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Fire-eating pilot

 

Thank you for coming everyone. As you may know, we have recently been trialling a fire-eating pilot in the Family Courts.  It is very simple – before an advocate addresses the Court on any issue, they must take a stick dipped in oil, set it a light, and plunge it into their throat, extinguishing the fire.  Once that is done, they simply address the Court in the usual way.

 

Q  –  we have some reservations about this scheme

 

That’s disappointing to hear. Have you been to see one of the fire-eating Courts? I’m sure you’d think very differently, if you had.

 

Q – we’re rather puzzled that this scheme seems to have come out of nowhere, with no discussion beforehand or attempts to engage with people who use the Courts to see what they thought

That’s disappointing to hear. Have you been to see one of the fire-eating Courts? I’m sure you’d think very differently, if you had.

 

Q – could you perhaps tell us a little about the safety precautions? For example, what training will we receive in relation to fire-eating?

 

Training is of course essential. I observed some Canadian circus performers undertake fire-eating and it all seems very straightforward. I’m sure you’ll all be able to pick it up

 

Q – did you talk to the Canadians about the safety precautions they used?

 

Oh I didn’t speak to them. I watched a video.  Dip the stick, light it, put flaming stick into mouth. Simple.  None of those circus performers have been injured. That must reassure you all

 

Q – that’s rather dispiriting.  What about fire-extinguishers, for example? First-aid kits in case of burns?  What if the fire catches someone else alight?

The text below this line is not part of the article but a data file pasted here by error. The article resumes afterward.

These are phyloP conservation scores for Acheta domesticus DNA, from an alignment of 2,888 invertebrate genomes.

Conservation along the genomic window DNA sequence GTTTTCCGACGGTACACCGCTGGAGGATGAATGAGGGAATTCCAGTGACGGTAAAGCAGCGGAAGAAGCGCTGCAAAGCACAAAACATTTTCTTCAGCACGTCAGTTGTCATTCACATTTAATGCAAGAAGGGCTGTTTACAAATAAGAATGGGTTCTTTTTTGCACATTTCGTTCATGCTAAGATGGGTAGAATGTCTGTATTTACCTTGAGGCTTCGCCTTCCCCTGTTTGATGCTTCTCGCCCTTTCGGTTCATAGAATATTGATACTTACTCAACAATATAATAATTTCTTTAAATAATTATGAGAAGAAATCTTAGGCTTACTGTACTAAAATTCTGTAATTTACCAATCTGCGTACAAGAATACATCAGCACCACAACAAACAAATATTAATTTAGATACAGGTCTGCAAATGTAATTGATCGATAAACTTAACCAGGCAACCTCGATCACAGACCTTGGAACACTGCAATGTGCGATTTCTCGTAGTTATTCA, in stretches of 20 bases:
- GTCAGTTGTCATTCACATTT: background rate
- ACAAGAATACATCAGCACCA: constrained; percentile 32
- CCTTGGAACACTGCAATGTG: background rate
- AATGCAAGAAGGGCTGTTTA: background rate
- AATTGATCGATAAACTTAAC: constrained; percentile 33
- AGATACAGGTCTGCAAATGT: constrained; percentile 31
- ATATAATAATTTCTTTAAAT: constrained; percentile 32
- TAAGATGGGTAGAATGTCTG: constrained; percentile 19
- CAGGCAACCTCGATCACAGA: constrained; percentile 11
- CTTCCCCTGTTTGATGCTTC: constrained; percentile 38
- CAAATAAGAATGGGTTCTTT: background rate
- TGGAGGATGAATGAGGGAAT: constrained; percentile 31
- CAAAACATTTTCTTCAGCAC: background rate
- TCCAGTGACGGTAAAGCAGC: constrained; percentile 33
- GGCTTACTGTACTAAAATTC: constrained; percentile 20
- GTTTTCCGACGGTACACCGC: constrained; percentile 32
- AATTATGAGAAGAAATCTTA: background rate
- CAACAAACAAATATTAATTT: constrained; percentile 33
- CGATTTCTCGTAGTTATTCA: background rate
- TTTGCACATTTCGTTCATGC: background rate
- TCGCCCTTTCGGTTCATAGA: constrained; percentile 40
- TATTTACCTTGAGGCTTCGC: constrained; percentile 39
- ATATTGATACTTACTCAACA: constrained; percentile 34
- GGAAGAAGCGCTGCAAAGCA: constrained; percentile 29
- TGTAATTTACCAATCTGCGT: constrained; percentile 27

That’s disappointing to hear. Have you been to see one of the fire-eating Courts? I’m sure you’d think very differently, if you had.

 

Q – could you perhaps tell us the thinking behind the fire-eating Courts? Only, it sort of seems, from the outside, like the intention is to discourage lawyers from doing their job?

 

The pilot has a 70% success rate

 

Q – Could you tell us how you are defining success ?

 

70 per cent. That’s obviously successful, isn’t it? Any number higher than 50 is clearly good, and this is 70. Way above 50.  Wonderful.

 

Q  –  but success as in achieving better outcomes for children? Or running through batteries in Court smoke alarms faster? Or reducing the amount of times lawyers get to their feet? Or thae number of lawyers suffering third degree burns – which I accept many in the wider public would consider a success?

 

70 per cent

 

Listen, all of you seem to just be very negative about this new fire-eating pilot, which is currently being evaluated, but is being rolled out in other Courts whilst we wait for the tedious job of someone sexing up the evaluation to achieve the outcome of it being rolled out nationally.  If you had been to see one of the fire-eating Courts yourselves, you’d feel much more positive. Why, it is almost exactly the same as FDAC, and you all love FDAC, don’t you? Everyone loves FDAC, which is why we’ve designed this to be exactly the same, only with fire.

 

Cue retired District Judge Crichton…